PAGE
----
Homemade Chihuahua Cheese

This is a recipe that is my go to for those days I need to make cheese, but then again the day does not leave me a lot of time to fit in a lot of extra making steps.  Just a little history first:  Chichahua is a cheese that was first made by the Mennonites who immigrated to Mexico and northern Belize.  The process for making this cheese you may notice is a bit similar to Cheddar, and the taste is very similar too, but it tends to be a lot more forgiving.

To start off, I partially skim the cream off the cream from my milk to get 8 gallons of partially skimmed milk.

Next, after sanitizing my cheese vat, the thermometer, and stirring ladle, I pour all 8 gallons of milk into the vat and set it to medium-high heat on my largest burner.  Until the milk is heated to 90 degrees Fahrenheit, I stir the milk every couple of minutes while checking the temperature.

When the milk gets to 90 degrees.  Turn off the heat and sprinkle 1 teaspoon of mesophilic culture over the top of the milk.  I get my cultures, rennet, and cheese making supplies from www.thecheesemaker.com and have found his prices to be spot on competitive.  He also has great turn around on products and wonderful customer service.

Stir in the culture.  I use the ladle to draw down the culture with up and down motions about 20 times to make sure it is fully incorporated into the milk.  Then, let sit for 30 minutes to ripen.  

Next, add in a 1/2 cup of water that has been mixed with 1 1/2 teaspoons of liquid rennet.  I use a vegetarian rennet liquid because it works well for me every time.  Make sure to stir the rennet into the cultured milk really well, just like the culture had been stirred in, with about 20 up and down strokes, otherwise the cheese will not set properly.

Now cover and let the pot sit for 30 minutes maintaining the 90 degree temperature.  Just a note on maintaining temperature.  If you are making a small batch of cheese you will not be able to just turn off the heat and expect your cheese to maintain the same temperature unless your room is 90 degrees also.  But if you make a large batch with 8 gallons, it takes a long time for that must heat to disburse.  I have found that making larger batches is just easier for me since I have so much milk on hand and temperature maintenance is not a problem.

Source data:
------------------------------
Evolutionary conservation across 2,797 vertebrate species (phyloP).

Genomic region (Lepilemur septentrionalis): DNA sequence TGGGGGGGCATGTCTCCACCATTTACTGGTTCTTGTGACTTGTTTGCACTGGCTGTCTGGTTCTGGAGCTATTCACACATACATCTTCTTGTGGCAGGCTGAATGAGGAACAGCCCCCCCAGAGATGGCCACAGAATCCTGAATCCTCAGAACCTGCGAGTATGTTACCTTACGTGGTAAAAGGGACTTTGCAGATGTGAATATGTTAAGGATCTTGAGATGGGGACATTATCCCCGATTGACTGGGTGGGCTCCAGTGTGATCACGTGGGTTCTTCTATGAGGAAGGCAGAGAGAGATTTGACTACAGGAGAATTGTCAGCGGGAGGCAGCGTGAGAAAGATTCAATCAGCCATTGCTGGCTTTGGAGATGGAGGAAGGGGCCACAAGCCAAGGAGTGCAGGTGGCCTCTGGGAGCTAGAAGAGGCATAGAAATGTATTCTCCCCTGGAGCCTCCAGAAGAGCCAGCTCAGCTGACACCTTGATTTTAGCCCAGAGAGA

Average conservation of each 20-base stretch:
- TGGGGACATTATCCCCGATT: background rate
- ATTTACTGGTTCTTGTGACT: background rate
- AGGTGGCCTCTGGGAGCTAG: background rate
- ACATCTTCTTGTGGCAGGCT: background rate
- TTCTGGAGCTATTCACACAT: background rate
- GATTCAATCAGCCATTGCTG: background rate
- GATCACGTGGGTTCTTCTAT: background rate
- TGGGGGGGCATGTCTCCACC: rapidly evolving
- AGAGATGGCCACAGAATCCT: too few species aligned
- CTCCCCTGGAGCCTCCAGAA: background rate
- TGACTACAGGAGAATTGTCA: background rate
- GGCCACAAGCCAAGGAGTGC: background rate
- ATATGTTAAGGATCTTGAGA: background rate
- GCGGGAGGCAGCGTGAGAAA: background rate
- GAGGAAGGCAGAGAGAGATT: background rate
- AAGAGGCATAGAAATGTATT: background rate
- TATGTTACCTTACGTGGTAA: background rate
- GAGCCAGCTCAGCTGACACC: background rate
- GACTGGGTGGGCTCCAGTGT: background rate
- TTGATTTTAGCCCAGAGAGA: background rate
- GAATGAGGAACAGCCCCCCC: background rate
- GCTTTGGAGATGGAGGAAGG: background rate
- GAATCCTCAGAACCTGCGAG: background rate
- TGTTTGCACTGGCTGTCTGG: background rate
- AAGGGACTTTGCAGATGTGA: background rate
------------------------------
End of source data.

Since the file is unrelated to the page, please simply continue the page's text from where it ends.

Yes, it is a HUGE pot
After 30 minutes, your cheese should have set and it should look like milk jello.  With a sanitized knife, I then cut the curd into pieces.  


Let stand for 5 minutes to firm up.  Now the heat goes to medium on the burner and the curds are heated and stirred until they reach 102 degrees Fahrenheit.  When the curds have reached 102 degrees they should look like this...


The curds are then let to settle for about 15 minutes while I sanitize the items I need to remove the curds and press them.

Next, I
scoop the curds out of the pot and into a strainer.

Now, in a smaller oven proof pot that has been sterilized, I dump the lump of curds.  Over the next half-hour, I leave the oven on warm and flip the curds a few times (about every 10 minutes and pour off any excess whey that is released from the cheese). 

The mass is then cut into large cubes and tossed with 2/3 cup of pickling salt.

Next, I put the curds into a large tomme mold, with natural cheese cloth and put the mold into my cheese press on medium pressure for 1 hour.


After an hour, I take the cheese out of the cloth, turn it upside down and re-wrap it with a poly cheese cloth - it is much easier to remove the final cheese from this type of cloth then the traditional cloth, but I do use the traditional cloth for the first step because it is bigger and it makes wrapping and moving the curd a much less messy process.

Now the cheese, in the mold, sits on my counter under medium pressure for 12 to 18 hours - the next morning is close enough for me.

In the morning, I take the cheese out of the mold.  Cut it in half (it is the only way I can shrink wrap my cheese since the full round is too big), place it on a sanitized mat and put in the refrigerator for a few days to dry.  Then flip and dry for a few more days.

Your cheese, when completely dried, will be ready to eat or store.


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